Gary Vikan, director of The Walters Art Museum, said: “To call George Stubbs ‘just a horse painter’ is like calling Leonardo da Vinci ‘just a painter of humans.’
Actually, Stubbs is to the horse as Leonardo is to the human, since both were the first to understand and convey the workings of their subject from the inside out, based on a profound understanding of anatomy.”
For many years Stubbs (1724-1806) was regarded as a mere painter of animals for a narrow circle of sporting clients. Thanks in large measure to the advocacy of the late American philanthropist and art collector Paul Mellon, Stubbs is now recognized as not only the greatest painter of horses ever, but as one of the most important British artists of the 18th century.
His paintings are increasingly considered on par with such celebrated contemporaries as Thomas Gainsborough and Joshua Reynolds. Stubbs’ remarkable equine anatomical renderings, moreover, have earned him the sobriquet of the “Leonardo of the 18th century.”
The English artist’s achievements are showcased in “Stubbs And The Horse,” an exhibition organized by Malcolm Warner, senior curator at the Kimbell Art Museum in Fort Worth, Texas. The exhibition debuted there and ran through Feb. 6, when it traveled to The Walters Art Museum in Baltimore where it will run from March 13-May 29. Thereafter, it will travel to the National Gallery in London for exhibition from June 29-Sept. 25.
Comprising 40 major paintings and 35 drawings, the exhibition offers something for every horse lover. A 229-page exhibition catalog, with insightful essays and 110 color and 131 black-and-white illustrations, is available for $55 (hardcover) and $29.95 (soft-cover). Published by the Kimbell in association with Yale University Press, this book will be a valuable addition to many libraries.
The show and catalog confirm Stubbs’ gifts as a painter of horses and chronicler of the world around them during the heyday of the horse in Great Britain. In carrying out commissions for English nobility and landed gentry, Stubbs not only raised horse and sporting paintings to the level of high art, but painted accomplished “conversation pieces,” landscapes with figures, portraits, and rural genre scenes that are acknowledged as masterpieces today.
Stubbs is best known for his portrayals of horses and handlers in elegant settings, and passionate and terrifying scenes of horses attacked by lions.
Because he was so immersed in the world he depicted, a review of his career offers fascinating insights into the horse-obsessed society and culture of 18th century England.
A Thorough Knowledge
Born in Liverpool, one of seven children of a currier and leather-maker, Stubbs worked in his father’s trade until his mid-teens. Showing early talent for drawing, after his father’s death in 1741, he apprenticed briefly with a professional painter, but he was essentially self-trained.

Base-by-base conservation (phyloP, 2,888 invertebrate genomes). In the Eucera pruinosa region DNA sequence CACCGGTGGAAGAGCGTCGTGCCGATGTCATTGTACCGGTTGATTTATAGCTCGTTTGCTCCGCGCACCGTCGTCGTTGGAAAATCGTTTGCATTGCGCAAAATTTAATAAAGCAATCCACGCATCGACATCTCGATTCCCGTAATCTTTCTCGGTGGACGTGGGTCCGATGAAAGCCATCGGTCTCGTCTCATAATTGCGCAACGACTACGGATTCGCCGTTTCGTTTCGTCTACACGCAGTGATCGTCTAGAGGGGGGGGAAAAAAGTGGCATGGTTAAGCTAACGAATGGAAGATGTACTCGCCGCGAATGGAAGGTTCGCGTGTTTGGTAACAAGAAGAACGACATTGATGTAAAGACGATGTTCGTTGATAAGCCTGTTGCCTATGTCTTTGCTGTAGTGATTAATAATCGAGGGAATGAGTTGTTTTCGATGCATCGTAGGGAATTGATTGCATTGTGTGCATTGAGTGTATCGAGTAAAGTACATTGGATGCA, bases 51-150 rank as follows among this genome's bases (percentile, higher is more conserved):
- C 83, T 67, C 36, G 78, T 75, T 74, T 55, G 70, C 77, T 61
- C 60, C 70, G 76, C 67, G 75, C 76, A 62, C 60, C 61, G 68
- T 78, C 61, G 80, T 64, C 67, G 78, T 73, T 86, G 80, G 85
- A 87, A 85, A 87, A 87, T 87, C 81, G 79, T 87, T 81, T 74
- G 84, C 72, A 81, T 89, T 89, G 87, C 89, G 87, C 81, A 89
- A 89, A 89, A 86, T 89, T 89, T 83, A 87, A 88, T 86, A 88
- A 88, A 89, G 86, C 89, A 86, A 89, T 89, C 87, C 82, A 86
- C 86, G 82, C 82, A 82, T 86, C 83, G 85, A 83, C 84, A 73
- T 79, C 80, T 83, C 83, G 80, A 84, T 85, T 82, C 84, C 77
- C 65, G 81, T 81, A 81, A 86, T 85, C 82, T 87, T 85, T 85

With his mother’s help, Stubbs spent four years at home, teaching himself how to paint and pursuing his earliest and most enduring passion, anatomy. He undertook dissections of horses and dogs, while supporting himself with portrait painting.
Following a 1754 visit to Italy, he incorporated the classical balance and restraint he observed in that country into his own art. In Italy Stubbs apparently studied Hellenistic animal sculpture, particularly that dealing with the theme of lions attacking horses, a subject to which he famously returned later on.
In the late 1750s, on an isolated farm in northern England, Stubbs conducted an intensive, two-year study of the anatomy of the horse. This knowledge was the foundation of his accomplishments as an equine painter.
Stubbs performed countless dissections, turned out scores of drawings and prepared an extensive text on the subject. These formed the basis for his important work The Anatomy of the Horse, published with the artist’s own engravings in 1766. The most definitive treatment of the topic up to that date, the book is still highly regarded for its accuracy and beauty. Three rare copies of The Anatomy of the Horse are on view in the Walters exhibition.
Settling in London in 1759 with his common-law wife and their infant son, Stubbs set out to use his anatomic expertise in portraying living horses for aristocratic owners. Stubbs launched his career at a time in 18th-century Britain when the rise of country houses, increased leisure time, the development of rural routines of sport, and improvements in horse breeding produced a great demand for sporting art.
Specifically, the nobility and landed gentry came to regard the ownership of fine horses as second only to the possession of land as a measure of social stature. As one critic of British art has observed, “After portraits of himself, his wife and children, the English patron of the 18th century liked best to have a picture of his horse.”
It was in this context that the rural elite came to Stubbs with commissions for paintings of their horses and sporting activities on their country estates or at racecourses. In response, Stubbs traveled widely to these rural fiefdoms, observing the rhythms of horsemanship, racing and hunting, and the settings in which all of this took place.
From the start, Stubbs’ inventive compositions combined his mastery of equine anatomy with a feel for design and astute landscaping strategies that set him apart from the older generation of horse painters, notably John Wootton (1686-1764) and James Seymour (1702-1752). These pioneers in the genre had created rather primitive, na